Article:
It is difficult to overstate the chaos of August 2021 for many of those in Afghanistan, particularly those who had worked closely with the international community there. In a matter of days, U.S. troops withdrew from Afghanistan and an insurgency threw out a government the international community had spent 20 years and billions of dollars supporting. A government that claimed to stand for women’s rights, freedom of the press, education, and a litany of other ideals, was replaced by one that did not allow girls to attend secondary school. The world watched for two weeks as crowds rushed the airport, bodies fell from planes, a suicide bomber killed civilians and soldiers, and a baby was handed to a Marine over a barbed wire wall. The agony of lives so clearly destroyed, as people tried to flee their homeland with little to nothing, felt like images seen in the wake of natural disasters. But this was not a natural disaster. It was completely avoidable.
Part memoir and part history, The Last Daysof the Afghan Republic tells this story through the experiences of Arsalan, Fatima, Zeinab, and Najeeb: a scholar, a doctor, a student, and a translator. These young men and women had bought into the promise of the international intervention, that if they studied, worked hard, and believed in democracy and human rights, Afghanistan could become a new country. Their lives also tell the story of Afghanistan over the past thirty years. They recount, from the ground up, the political decisions on the American side that led to the “forever war,” the way that Afghan political partners squandered opportunities, and the ways in which the U.S. presence unevenly reshaped Afghan society.
Arsalan Noori (pseudonym) is a scholar and social science researcher who has worked with the international community for over 15 years.
Noah Coburn (Goddard College) is a socio-cultural anthropologist and a leading authority on the shifting political landscape in Afghanistan. He is the author of Losing Afghanistan: An Obituary for the Intervention.
Author website: www.noahcoburn.com
The Last Flight out of HKIA
A Failed Intervention?
A Land of Opportunity?
A Contracted War
A Divided Country
A Growing Distance
The Second Coming of the Taliban
Insecurity and Failed Diplomacy
The Challenges of Resettlement
Lawyers, Travel Agents, and Traffickers
The Final Days of the American Occupation
Why wasn’t it fixed
After August 15
In Afghanistan it’s still who you know
The Women who Remained Behind
Tea with the Taliban
Drawing on interviews with Afghans who thrived under the 20-year U.S. occupation of Afghanistan, Bennington College anthropologist Coburn and Noori (the pseudonym of a young Afghan social researcher) present a vivid portrait of life under the occupation, as well as the turmoil caused by the 2021 withdrawal. Though running was considered inappropriate for a woman, Zeinab was able to pursue her passion for triathlon competitions thanks to American NGOs like Free to Run, which also hired her to organize events. Najeeb, an employee of a local company hired by the U.S. Department of Defense, worked as a translator. When the U.S.-backed Afghan government collapsed on Aug. 15, 2021, Zeinab, Najeeb, and others who associated with “internationals”—Americans and other Westerners—feared for their safety and the loss of their freedoms. Many fled the country, attempting to emigrate with their families to the West, but ending up scattered around the world and separated from their loved ones. The authors provide both a sweeping history of the Afghan republic and a close-up look at the individuals who were served and then betrayed by it. This is an intimate and moving study of the broken lives left in the wake of U.S. military intervention.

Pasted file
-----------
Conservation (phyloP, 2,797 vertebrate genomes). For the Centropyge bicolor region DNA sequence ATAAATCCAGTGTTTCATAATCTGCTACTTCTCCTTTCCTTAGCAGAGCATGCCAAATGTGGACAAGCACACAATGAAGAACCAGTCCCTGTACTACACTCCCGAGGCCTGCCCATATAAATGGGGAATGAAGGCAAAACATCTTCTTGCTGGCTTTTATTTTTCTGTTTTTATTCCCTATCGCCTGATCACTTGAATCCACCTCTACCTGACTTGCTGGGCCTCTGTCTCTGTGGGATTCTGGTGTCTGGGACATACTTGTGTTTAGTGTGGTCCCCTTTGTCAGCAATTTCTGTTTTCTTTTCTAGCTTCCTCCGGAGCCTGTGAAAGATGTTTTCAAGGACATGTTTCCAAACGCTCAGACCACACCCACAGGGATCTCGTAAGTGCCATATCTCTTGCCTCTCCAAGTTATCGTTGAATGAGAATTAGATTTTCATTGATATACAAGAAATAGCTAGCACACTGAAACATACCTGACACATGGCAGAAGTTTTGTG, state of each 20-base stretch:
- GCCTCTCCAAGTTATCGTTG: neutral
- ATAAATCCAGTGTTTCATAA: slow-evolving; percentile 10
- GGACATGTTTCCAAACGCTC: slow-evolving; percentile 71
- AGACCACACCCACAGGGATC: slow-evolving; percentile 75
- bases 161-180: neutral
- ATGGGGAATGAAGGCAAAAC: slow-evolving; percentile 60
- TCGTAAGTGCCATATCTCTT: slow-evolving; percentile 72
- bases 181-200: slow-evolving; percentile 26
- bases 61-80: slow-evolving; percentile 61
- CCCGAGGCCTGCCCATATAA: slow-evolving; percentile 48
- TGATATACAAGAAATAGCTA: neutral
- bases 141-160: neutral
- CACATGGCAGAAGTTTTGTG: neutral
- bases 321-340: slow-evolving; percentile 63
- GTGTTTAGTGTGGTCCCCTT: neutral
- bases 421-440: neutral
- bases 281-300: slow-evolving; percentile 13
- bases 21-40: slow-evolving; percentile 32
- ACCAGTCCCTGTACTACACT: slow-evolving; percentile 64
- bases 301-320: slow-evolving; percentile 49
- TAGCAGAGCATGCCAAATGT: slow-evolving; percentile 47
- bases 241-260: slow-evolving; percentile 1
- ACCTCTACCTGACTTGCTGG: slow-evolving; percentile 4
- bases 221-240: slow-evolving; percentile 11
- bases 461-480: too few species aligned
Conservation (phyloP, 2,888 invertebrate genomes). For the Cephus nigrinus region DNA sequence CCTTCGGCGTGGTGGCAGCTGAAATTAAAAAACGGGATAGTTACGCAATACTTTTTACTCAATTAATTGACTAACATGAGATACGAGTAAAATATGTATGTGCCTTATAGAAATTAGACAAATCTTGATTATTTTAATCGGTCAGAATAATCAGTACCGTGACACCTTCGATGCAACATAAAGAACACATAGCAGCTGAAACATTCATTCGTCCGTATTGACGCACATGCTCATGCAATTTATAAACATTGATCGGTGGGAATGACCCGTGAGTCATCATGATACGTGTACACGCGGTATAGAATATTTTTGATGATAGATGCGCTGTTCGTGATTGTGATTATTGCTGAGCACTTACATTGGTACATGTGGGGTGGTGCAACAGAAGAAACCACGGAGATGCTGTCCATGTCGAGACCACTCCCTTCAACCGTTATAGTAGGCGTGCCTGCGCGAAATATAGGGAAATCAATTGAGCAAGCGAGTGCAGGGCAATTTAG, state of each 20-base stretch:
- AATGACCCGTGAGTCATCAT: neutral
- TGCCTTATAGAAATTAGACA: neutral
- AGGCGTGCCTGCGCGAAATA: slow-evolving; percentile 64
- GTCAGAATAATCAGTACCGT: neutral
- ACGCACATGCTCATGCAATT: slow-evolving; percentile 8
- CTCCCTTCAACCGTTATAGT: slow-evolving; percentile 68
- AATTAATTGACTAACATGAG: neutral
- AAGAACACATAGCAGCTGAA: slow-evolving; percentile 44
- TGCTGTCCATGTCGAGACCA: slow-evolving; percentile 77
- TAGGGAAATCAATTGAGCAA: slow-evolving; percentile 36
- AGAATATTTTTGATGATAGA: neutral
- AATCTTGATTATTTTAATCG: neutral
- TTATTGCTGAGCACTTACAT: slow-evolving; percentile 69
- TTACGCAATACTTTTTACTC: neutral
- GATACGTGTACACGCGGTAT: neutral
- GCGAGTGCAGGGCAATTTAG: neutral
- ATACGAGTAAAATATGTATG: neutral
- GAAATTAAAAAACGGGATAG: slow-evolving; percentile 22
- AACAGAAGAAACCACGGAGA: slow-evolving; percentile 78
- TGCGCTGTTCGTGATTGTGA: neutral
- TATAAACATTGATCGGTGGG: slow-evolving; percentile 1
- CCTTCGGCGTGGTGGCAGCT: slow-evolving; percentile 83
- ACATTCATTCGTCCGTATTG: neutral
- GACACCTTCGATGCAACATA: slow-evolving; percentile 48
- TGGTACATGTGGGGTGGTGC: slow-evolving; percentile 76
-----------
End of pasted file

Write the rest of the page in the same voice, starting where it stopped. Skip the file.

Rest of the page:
— Publishers Weekly
An excellent book, very different from other "what went wrong books" in weaving in the perspectives of the Afghans affected – almost destroyed – by the U.S. abandonment of Afghanistan. The Last Days of the Afghan Republic is full of unique insights on the unexamined issues of working in an unfamiliar culture without deep understanding of the people. It is a “must read” for USAID and NGO professionals who will face these recurring problems.
— Ronald Neumann, former US Ambassador to Afghanistan
The Last Days of the Afghan Republic offers nuanced and human portraits of what it is like to be caught between uncaring and mismanaged geopolitical projects and everyday terrorism of the new-old Taliban regime.
— Joshua Reno, Binghamton University
Very little of the many things written on the country and the war have actually been produced by bona fide experts, and few of those experts have Dr. Coburns credentials. But more than that, this book is co-authored, and indeed co-created by an Afghan partner with many years of experience working with internationals. I would recommend this to all my colleagues – both Afghan specialist and others. The Last Days of the Afghan Republic brings a much needed and much neglected voice to the discussion of the war.
— Benjamin Hopkins, George Washington University
A compelling account of people in Afghanistan whose lives and futures suddenly became collateral damage when the United States hastily departed the country without any planning for the consequences that would entail.
— Thomas Barfield, Boston University